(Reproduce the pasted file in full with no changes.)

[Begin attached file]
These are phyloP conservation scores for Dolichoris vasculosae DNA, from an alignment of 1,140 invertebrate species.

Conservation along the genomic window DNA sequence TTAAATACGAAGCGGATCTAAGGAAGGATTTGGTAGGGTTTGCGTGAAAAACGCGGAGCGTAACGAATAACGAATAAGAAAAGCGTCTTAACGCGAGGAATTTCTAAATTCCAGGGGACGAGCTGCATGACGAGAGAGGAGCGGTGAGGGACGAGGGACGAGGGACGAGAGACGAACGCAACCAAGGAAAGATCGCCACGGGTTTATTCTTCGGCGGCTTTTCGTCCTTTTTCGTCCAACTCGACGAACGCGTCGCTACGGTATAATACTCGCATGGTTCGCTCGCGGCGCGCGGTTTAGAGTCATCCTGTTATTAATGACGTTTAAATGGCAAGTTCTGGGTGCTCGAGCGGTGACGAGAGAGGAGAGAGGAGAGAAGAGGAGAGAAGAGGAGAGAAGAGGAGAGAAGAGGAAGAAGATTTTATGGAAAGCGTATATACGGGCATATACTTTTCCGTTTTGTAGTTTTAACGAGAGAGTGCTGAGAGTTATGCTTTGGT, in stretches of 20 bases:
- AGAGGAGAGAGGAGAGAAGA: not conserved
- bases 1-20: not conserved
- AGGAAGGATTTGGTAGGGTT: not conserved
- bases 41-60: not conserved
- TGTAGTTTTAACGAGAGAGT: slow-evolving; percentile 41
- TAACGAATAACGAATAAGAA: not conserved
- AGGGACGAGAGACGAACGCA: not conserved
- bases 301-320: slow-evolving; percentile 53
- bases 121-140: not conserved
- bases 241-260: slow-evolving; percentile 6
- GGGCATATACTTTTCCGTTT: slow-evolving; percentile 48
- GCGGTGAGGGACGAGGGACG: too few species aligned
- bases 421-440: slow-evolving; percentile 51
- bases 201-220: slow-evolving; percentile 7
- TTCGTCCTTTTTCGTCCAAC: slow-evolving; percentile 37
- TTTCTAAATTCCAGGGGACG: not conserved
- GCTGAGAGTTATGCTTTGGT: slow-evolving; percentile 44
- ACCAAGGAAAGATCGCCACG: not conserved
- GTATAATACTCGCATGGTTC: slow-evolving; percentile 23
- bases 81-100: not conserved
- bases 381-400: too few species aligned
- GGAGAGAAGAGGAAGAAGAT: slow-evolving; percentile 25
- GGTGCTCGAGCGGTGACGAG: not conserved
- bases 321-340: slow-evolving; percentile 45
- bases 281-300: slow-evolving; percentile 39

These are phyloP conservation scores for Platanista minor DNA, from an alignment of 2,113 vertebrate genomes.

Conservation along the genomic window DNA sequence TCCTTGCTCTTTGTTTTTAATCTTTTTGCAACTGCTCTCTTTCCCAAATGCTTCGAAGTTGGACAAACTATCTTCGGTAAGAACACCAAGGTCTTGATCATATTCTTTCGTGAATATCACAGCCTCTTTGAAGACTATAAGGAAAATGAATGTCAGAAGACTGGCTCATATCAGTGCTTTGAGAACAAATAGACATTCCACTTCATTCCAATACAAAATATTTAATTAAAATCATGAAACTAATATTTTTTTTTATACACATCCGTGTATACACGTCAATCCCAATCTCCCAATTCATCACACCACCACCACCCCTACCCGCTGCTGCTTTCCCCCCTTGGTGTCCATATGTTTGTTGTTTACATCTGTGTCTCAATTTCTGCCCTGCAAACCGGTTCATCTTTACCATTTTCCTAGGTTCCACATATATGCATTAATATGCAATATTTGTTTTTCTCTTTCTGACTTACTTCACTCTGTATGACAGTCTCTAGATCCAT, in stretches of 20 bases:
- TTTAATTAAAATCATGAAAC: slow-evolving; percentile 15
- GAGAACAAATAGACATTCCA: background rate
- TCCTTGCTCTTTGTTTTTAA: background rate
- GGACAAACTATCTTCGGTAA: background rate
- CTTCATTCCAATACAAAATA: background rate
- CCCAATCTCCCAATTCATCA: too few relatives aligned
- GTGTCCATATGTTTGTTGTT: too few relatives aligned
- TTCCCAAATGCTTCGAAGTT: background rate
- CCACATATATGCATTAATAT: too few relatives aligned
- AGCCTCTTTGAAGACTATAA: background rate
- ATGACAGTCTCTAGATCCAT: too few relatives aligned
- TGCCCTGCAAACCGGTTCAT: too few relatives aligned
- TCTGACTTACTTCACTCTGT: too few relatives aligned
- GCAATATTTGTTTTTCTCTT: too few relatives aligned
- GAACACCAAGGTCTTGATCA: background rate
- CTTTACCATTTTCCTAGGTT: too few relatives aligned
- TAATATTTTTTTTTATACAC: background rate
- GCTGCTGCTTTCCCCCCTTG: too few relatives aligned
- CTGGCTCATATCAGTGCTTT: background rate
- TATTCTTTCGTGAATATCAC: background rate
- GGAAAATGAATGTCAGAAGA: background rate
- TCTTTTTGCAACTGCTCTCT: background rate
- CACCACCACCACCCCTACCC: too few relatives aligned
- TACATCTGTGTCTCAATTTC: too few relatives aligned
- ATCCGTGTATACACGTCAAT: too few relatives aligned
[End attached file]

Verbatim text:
These are phyloP conservation scores for Dolichoris vasculosae DNA, from an alignment of 1,140 invertebrate species.

Conservation along the genomic window DNA sequence TTAAATACGAAGCGGATCTAAGGAAGGATTTGGTAGGGTTTGCGTGAAAAACGCGGAGCGTAACGAATAACGAATAAGAAAAGCGTCTTAACGCGAGGAATTTCTAAATTCCAGGGGACGAGCTGCATGACGAGAGAGGAGCGGTGAGGGACGAGGGACGAGGGACGAGAGACGAACGCAACCAAGGAAAGATCGCCACGGGTTTATTCTTCGGCGGCTTTTCGTCCTTTTTCGTCCAACTCGACGAACGCGTCGCTACGGTATAATACTCGCATGGTTCGCTCGCGGCGCGCGGTTTAGAGTCATCCTGTTATTAATGACGTTTAAATGGCAAGTTCTGGGTGCTCGAGCGGTGACGAGAGAGGAGAGAGGAGAGAAGAGGAGAGAAGAGGAGAGAAGAGGAGAGAAGAGGAAGAAGATTTTATGGAAAGCGTATATACGGGCATATACTTTTCCGTTTTGTAGTTTTAACGAGAGAGTGCTGAGAGTTATGCTTTGGT, in stretches of 20 bases:
- AGAGGAGAGAGGAGAGAAGA: not conserved
- bases 1-20: not conserved
- AGGAAGGATTTGGTAGGGTT: not conserved
- bases 41-60: not conserved
- TGTAGTTTTAACGAGAGAGT: slow-evolving; percentile 41
- TAACGAATAACGAATAAGAA: not conserved
- AGGGACGAGAGACGAACGCA: not conserved
- bases 301-320: slow-evolving; percentile 53
- bases 121-140: not conserved
- bases 241-260: slow-evolving; percentile 6
- GGGCATATACTTTTCCGTTT: slow-evolving; percentile 48
- GCGGTGAGGGACGAGGGACG: too few species aligned
- bases 421-440: slow-evolving; percentile 51
- bases 201-220: slow-evolving; percentile 7
- TTCGTCCTTTTTCGTCCAAC: slow-evolving; percentile 37
- TTTCTAAATTCCAGGGGACG: not conserved
- GCTGAGAGTTATGCTTTGGT: slow-evolving; percentile 44
- ACCAAGGAAAGATCGCCACG: not conserved
- GTATAATACTCGCATGGTTC: slow-evolving; percentile 23
- bases 81-100: not conserved
- bases 381-400: too few species aligned
- GGAGAGAAGAGGAAGAAGAT: slow-evolving; percentile 25
- GGTGCTCGAGCGGTGACGAG: not conserved
- bases 321-340: slow-evolving; percentile 45
- bases 281-300: slow-evolving; percentile 39

These are phyloP conservation scores for Platanista minor DNA, from an alignment of 2,113 vertebrate genomes.

Conservation along the genomic window DNA sequence TCCTTGCTCTTTGTTTTTAATCTTTTTGCAACTGCTCTCTTTCCCAAATGCTTCGAAGTTGGACAAACTATCTTCGGTAAGAACACCAAGGTCTTGATCATATTCTTTCGTGAATATCACAGCCTCTTTGAAGACTATAAGGAAAATGAATGTCAGAAGACTGGCTCATATCAGTGCTTTGAGAACAAATAGACATTCCACTTCATTCCAATACAAAATATTTAATTAAAATCATGAAACTAATATTTTTTTTTATACACATCCGTGTATACACGTCAATCCCAATCTCCCAATTCATCACACCACCACCACCCCTACCCGCTGCTGCTTTCCCCCCTTGGTGTCCATATGTTTGTTGTTTACATCTGTGTCTCAATTTCTGCCCTGCAAACCGGTTCATCTTTACCATTTTCCTAGGTTCCACATATATGCATTAATATGCAATATTTGTTTTTCTCTTTCTGACTTACTTCACTCTGTATGACAGTCTCTAGATCCAT, in stretches of 20 bases:
- TTTAATTAAAATCATGAAAC: slow-evolving; percentile 15
- GAGAACAAATAGACATTCCA: background rate
- TCCTTGCTCTTTGTTTTTAA: background rate
- GGACAAACTATCTTCGGTAA: background rate
- CTTCATTCCAATACAAAATA: background rate
- CCCAATCTCCCAATTCATCA: too few relatives aligned
- GTGTCCATATGTTTGTTGTT: too few relatives aligned
- TTCCCAAATGCTTCGAAGTT: background rate
- CCACATATATGCATTAATAT: too few relatives aligned
- AGCCTCTTTGAAGACTATAA: background rate
- ATGACAGTCTCTAGATCCAT: too few relatives aligned
- TGCCCTGCAAACCGGTTCAT: too few relatives aligned
- TCTGACTTACTTCACTCTGT: too few relatives aligned
- GCAATATTTGTTTTTCTCTT: too few relatives aligned
- GAACACCAAGGTCTTGATCA: background rate
- CTTTACCATTTTCCTAGGTT: too few relatives aligned
- TAATATTTTTTTTTATACAC: background rate
- GCTGCTGCTTTCCCCCCTTG: too few relatives aligned
- CTGGCTCATATCAGTGCTTT: background rate
- TATTCTTTCGTGAATATCAC: background rate
- GGAAAATGAATGTCAGAAGA: background rate
- TCTTTTTGCAACTGCTCTCT: background rate
- CACCACCACCACCCCTACCC: too few relatives aligned
- TACATCTGTGTCTCAATTTC: too few relatives aligned
- ATCCGTGTATACACGTCAAT: too few relatives aligned